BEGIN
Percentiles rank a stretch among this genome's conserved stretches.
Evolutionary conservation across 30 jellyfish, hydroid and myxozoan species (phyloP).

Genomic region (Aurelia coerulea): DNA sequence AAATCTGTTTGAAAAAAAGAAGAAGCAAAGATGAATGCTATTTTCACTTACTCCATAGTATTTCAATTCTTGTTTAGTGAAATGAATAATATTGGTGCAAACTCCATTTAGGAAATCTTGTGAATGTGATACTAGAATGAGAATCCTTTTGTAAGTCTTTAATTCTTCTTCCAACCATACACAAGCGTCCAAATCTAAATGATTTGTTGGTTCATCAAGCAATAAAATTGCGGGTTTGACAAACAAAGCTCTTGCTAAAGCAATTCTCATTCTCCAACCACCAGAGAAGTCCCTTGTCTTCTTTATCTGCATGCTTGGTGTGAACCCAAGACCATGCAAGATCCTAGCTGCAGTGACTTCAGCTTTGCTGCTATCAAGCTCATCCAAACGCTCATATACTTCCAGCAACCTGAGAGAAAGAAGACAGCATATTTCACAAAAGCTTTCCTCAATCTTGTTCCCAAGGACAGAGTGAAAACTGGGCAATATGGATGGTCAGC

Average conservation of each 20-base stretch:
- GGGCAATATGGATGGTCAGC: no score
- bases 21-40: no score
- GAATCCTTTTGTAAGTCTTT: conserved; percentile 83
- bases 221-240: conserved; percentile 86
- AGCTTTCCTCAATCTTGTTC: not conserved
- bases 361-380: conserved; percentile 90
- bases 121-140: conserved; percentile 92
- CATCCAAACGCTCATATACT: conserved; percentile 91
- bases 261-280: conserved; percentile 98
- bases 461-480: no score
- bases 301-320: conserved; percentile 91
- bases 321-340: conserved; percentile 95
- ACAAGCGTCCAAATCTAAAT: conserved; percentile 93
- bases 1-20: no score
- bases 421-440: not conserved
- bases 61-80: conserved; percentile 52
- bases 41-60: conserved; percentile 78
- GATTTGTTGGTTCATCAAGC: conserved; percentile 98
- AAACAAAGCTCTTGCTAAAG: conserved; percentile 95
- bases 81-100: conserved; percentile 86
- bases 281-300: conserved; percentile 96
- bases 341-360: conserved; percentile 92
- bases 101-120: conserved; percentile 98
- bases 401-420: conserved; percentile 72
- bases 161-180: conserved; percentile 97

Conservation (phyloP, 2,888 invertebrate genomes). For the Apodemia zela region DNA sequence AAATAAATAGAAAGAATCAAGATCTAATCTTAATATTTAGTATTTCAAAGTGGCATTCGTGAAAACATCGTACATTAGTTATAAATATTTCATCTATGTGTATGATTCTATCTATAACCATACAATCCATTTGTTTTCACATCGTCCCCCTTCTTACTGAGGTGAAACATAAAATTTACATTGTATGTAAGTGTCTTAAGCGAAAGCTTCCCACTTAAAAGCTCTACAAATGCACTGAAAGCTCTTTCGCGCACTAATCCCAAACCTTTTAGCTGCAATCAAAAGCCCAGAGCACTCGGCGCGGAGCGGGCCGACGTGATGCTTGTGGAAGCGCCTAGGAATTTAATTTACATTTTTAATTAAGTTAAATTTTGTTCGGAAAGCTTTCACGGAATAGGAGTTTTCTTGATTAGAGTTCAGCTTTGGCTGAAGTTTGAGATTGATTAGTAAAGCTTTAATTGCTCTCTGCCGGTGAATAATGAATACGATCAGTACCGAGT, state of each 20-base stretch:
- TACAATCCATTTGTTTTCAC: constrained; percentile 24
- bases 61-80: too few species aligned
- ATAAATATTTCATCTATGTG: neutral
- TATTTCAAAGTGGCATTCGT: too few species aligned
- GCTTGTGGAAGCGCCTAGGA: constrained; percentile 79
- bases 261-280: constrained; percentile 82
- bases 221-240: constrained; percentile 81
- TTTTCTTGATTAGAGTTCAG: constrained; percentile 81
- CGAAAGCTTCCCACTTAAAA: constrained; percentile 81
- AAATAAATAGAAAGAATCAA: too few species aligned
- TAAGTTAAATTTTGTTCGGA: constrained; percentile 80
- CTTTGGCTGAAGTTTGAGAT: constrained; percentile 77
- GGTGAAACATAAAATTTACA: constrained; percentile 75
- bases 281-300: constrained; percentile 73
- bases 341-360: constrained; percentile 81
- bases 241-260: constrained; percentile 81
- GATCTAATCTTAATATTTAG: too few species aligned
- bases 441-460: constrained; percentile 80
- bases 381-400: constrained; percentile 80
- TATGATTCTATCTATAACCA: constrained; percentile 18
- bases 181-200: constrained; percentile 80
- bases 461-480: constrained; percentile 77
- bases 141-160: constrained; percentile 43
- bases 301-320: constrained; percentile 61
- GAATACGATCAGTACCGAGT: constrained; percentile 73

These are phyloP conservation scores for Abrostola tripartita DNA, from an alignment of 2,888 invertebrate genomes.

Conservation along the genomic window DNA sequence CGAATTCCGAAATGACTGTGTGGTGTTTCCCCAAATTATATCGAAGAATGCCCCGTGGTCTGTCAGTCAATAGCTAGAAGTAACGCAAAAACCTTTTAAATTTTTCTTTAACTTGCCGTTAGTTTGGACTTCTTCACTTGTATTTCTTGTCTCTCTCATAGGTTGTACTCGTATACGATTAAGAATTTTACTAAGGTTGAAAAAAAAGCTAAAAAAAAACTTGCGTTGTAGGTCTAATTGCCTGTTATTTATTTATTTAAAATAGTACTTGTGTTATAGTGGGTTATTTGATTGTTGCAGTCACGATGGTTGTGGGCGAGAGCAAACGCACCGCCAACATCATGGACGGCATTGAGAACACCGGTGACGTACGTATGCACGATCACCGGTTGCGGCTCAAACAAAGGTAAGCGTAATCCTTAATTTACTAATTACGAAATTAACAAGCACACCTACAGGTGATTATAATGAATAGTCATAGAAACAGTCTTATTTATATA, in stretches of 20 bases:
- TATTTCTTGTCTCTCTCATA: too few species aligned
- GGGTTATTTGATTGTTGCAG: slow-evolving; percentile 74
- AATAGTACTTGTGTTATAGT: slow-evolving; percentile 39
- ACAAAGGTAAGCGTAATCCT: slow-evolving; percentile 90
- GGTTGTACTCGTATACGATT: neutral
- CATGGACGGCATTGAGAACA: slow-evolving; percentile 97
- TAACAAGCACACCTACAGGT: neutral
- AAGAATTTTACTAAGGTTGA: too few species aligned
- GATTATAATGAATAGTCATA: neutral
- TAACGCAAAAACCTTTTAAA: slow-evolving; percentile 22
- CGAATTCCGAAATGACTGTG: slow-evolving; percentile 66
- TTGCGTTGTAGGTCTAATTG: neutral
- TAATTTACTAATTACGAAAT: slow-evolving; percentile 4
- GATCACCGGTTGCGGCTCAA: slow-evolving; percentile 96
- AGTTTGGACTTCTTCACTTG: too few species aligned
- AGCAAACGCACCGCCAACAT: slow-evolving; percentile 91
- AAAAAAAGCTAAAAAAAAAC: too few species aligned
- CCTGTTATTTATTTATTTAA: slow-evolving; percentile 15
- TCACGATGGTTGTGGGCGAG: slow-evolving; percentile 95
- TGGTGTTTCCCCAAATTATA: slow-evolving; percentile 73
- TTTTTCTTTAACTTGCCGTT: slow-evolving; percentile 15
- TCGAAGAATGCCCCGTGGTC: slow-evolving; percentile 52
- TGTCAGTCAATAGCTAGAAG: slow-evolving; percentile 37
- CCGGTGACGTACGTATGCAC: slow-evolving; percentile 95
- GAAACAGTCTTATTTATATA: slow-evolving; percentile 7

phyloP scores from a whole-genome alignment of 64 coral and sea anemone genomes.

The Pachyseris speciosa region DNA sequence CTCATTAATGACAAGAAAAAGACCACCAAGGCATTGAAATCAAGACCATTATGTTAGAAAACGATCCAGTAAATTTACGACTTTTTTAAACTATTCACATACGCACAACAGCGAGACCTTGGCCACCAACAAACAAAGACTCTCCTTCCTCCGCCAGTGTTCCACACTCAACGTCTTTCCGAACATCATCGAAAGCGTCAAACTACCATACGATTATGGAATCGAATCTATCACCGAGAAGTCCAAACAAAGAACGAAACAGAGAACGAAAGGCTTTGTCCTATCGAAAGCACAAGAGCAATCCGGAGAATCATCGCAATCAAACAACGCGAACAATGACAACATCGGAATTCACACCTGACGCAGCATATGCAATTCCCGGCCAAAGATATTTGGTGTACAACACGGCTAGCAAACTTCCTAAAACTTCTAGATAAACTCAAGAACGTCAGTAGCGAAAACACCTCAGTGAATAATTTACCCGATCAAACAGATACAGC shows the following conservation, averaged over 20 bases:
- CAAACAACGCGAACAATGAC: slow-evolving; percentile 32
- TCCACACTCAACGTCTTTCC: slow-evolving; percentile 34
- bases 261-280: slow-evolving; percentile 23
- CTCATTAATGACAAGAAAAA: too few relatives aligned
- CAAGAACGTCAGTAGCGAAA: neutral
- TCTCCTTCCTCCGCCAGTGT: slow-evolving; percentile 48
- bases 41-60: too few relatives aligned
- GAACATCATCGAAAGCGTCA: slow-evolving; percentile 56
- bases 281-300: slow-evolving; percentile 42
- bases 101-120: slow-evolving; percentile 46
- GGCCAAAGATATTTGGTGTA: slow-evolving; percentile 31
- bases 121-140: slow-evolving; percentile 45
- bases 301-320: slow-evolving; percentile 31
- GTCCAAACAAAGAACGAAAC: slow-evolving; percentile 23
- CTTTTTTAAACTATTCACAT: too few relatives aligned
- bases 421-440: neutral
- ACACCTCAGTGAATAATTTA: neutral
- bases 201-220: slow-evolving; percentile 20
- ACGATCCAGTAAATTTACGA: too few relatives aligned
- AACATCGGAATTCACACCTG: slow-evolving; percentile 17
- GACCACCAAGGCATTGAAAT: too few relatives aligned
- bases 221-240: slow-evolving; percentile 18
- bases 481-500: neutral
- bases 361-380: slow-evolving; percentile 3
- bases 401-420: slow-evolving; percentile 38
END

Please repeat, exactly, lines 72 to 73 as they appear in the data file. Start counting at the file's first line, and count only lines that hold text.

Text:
- AGTTTGGACTTCTTCACTTG: too few species aligned
- AGCAAACGCACCGCCAACAT: slow-evolving; percentile 91